The girls of The Carrie Diaries are loyalists to each other even as they struggle with their own sense of burgeoning identity and the choices (and consequences) that arise as they grapple with the awareness of their feminine power.
We have entered a new era of relationships in which the rules and practices that have guided the development, maintenance and termination of relationships for eons are being rewritten.
Seth Cohen and Blair Waldorf have started dating, this according to Us Weekly. What's that you say? Seth and Blair are fictional characters and only the actors who played them, Adam Brody and Leighton Meester, are holding hands and making plans? Shut up with that noise!
As a native New Yorker, and having lived in three out of the five boroughs, shows about New York City hold a very special place in my heart.
So while I found the entire final season of Gossip Girl boring at best, the series finale delivered the goods. And is it just me, or can you not wait for a Georgina Sparks/Jack Bass spin off series?
While I'm disappointed in how the series ended, I'm still appreciative of the writers for taking a chance on the most unlikely couple.
We all knew that the series finale wasn't going to be good. The writers knew that those who have remained loyal to the show for the past six years only wanted two things -- their favorite couples together and an answer to the mystery that has plagued us for years: Who is Gossip Girl?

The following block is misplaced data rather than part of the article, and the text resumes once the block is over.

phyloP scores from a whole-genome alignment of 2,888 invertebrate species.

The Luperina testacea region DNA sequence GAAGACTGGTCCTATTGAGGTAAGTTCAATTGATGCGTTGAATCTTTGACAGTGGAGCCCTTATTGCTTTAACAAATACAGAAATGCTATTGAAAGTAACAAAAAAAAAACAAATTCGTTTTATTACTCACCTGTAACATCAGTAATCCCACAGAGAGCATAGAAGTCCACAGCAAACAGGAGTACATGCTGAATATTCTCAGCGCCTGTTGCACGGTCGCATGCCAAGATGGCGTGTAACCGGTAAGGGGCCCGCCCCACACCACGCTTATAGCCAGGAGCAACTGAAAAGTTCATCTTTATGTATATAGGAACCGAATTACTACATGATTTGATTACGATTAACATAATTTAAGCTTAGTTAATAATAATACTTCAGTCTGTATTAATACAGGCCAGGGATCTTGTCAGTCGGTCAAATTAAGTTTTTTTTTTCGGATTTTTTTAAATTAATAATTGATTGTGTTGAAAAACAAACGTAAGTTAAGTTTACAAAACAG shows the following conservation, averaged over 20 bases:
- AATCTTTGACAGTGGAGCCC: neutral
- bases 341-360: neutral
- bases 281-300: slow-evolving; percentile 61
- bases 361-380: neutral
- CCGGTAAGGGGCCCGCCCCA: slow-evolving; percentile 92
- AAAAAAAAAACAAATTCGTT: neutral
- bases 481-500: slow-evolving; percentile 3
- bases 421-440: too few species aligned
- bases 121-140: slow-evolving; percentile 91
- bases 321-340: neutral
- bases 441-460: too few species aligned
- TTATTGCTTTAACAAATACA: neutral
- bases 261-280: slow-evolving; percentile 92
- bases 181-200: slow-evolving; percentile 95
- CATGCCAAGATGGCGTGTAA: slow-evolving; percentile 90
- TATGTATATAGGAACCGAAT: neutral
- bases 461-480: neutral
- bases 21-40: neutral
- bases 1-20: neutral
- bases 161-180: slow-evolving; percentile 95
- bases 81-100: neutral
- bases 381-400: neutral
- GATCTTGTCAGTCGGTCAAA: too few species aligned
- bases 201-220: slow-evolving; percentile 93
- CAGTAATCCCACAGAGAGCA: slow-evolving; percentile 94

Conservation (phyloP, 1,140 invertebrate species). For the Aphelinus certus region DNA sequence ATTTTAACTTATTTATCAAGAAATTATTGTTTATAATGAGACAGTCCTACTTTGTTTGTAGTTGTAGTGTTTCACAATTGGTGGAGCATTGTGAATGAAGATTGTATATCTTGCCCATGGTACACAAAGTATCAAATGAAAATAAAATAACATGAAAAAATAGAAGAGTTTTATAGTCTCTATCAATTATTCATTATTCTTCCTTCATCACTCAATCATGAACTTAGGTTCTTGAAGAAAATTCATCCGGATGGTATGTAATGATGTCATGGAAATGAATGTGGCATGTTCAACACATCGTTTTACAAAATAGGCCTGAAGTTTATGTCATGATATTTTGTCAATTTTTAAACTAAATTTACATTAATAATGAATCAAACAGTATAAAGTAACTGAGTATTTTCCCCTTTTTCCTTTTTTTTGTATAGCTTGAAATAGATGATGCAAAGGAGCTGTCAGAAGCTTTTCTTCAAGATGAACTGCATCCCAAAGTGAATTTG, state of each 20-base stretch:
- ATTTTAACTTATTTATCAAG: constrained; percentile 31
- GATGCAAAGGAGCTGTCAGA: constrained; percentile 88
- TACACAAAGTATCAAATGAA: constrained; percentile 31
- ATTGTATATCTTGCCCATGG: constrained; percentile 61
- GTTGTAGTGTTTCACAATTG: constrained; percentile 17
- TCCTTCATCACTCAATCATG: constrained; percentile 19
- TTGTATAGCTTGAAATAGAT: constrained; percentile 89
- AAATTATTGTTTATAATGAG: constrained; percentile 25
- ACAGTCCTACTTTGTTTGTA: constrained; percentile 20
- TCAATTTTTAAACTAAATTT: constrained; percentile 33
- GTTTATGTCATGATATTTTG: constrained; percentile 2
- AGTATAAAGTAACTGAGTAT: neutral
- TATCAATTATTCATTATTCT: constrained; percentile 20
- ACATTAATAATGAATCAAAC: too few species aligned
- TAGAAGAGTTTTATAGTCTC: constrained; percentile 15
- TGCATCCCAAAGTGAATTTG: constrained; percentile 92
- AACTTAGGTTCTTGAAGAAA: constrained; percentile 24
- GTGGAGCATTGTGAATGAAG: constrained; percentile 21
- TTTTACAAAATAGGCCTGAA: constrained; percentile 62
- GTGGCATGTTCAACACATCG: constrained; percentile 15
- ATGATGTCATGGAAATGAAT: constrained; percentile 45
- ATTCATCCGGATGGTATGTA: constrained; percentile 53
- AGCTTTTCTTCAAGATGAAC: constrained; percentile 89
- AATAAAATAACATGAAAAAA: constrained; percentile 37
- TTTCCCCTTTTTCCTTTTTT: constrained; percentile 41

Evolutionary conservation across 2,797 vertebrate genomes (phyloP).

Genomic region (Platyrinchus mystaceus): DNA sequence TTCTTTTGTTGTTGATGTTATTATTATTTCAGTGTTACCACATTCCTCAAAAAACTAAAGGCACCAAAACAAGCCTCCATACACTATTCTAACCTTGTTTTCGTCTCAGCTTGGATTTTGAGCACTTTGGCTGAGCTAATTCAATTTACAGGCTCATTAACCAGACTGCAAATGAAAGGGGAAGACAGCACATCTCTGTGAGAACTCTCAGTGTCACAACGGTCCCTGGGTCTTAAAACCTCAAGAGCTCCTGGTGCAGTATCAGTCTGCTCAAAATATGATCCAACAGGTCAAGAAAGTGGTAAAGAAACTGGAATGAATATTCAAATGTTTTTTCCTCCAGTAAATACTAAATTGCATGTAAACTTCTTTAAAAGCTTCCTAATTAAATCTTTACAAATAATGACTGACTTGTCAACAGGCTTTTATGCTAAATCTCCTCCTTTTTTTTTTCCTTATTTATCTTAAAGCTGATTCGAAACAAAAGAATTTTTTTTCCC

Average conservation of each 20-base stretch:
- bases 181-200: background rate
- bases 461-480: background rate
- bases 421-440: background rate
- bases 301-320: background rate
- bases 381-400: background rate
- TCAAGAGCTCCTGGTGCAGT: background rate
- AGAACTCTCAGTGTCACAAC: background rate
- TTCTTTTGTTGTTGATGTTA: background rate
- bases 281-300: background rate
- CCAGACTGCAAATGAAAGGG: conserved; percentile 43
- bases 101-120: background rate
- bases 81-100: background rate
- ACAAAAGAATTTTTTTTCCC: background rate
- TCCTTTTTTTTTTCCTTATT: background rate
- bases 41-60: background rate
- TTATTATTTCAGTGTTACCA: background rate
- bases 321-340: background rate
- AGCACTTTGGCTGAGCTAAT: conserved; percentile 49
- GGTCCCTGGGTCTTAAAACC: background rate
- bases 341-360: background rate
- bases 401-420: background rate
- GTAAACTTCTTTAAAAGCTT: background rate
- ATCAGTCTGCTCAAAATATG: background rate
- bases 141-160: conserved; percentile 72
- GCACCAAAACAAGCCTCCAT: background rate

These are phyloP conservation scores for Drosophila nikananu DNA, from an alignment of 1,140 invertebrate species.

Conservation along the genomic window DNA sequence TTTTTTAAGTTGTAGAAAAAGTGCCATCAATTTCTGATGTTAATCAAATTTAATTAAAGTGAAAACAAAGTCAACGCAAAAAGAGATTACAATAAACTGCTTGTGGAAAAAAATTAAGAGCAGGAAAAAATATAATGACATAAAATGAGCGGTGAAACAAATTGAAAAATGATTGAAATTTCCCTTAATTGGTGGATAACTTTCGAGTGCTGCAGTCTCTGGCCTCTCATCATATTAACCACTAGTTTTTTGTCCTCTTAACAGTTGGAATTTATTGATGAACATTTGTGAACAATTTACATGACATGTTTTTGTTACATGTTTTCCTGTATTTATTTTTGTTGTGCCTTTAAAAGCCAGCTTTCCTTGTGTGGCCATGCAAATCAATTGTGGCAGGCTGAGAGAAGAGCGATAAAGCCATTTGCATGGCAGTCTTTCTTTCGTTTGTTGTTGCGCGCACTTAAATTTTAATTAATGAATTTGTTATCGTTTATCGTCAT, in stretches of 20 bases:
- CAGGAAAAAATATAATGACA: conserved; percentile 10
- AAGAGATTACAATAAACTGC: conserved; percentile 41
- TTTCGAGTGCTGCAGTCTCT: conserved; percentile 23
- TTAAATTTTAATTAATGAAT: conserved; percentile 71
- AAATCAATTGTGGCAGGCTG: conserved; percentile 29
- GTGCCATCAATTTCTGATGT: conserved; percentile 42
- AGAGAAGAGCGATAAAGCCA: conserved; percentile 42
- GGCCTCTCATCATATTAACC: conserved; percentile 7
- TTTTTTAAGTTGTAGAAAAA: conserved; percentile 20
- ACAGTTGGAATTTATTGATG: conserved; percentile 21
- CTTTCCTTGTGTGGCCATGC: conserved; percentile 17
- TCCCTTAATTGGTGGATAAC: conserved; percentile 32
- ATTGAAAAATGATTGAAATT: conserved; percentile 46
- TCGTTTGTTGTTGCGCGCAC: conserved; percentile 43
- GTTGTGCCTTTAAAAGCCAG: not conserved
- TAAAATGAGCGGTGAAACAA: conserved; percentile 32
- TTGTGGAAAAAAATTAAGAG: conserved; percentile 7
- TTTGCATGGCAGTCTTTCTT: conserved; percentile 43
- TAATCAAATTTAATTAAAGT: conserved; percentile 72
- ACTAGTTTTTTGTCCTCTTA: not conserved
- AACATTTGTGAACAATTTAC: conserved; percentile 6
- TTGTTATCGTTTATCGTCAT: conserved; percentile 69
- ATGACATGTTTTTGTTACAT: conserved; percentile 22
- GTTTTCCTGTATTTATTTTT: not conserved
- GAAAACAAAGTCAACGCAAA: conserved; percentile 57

Ultimately, "Gossip Girl's" legacy will be determined by its finale tonight -- will it fizzle out with a whimper, only a shell of its once witty, if frivolous, former self? Or will the long-awaited unmasking of its titular character cement it as the ultimate self-aware series?
On December 17, The CW's "Gossip Girl" reaches its conclusion, capping off six seasons of metatextual self-awareness, shameless fourth wall breakage and unabashed self-absorption. It will also be the end of a colorful era in TV recapping.
The TV ecosystem is large and diverse. There are lazy soaps and 'roided jocks, wino mothers and Syfy nerds. So, in the tradition of Sir David Attenborough, I've decided to take a deeper look at nine of the most common species of TV Viewer.
I'm not sure whether the nostalgia is getting to me or whether this episode sucked a little less than we've come to expect, but despite "The Revengers" having one of the most ridiculous scenes in "GG" history, I found that I didn't constantly want to gouge my eyes out while watching it. Progress!
I will say one thing for this season of "Gossip Girl": It's a ballsy move for a TV show to turn our POV character into the series' true villain.
When The CW's teen drama Gossip Girl leapt onto television screens in 2007, it served the purpose indicated by its title. Simply put, it made millions of girls gossip. Now in its sixth and final season, it has, most would admit, fallen from grace.
It appears that I spoke too soon when dubbing "Portrait of a Lady Alexander" the ickiest episode of "Gossip Girl" to date -- that was before we'd witnessed Ivy trying to screw her way through every father on the Upper East Side.
"Vile" was the perfect catch-up for any viewer who has suffered a blunt force head trauma over the past six years and forgotten everything that's happened up until this point; the characters were all doing their best to remind us about things that happened as recently as last week.
This week's episode wasn't as awful as last week's bland installment, but only because the show threw an incomprehensible stream of plot twists at us to distract from its overall ridiculousness.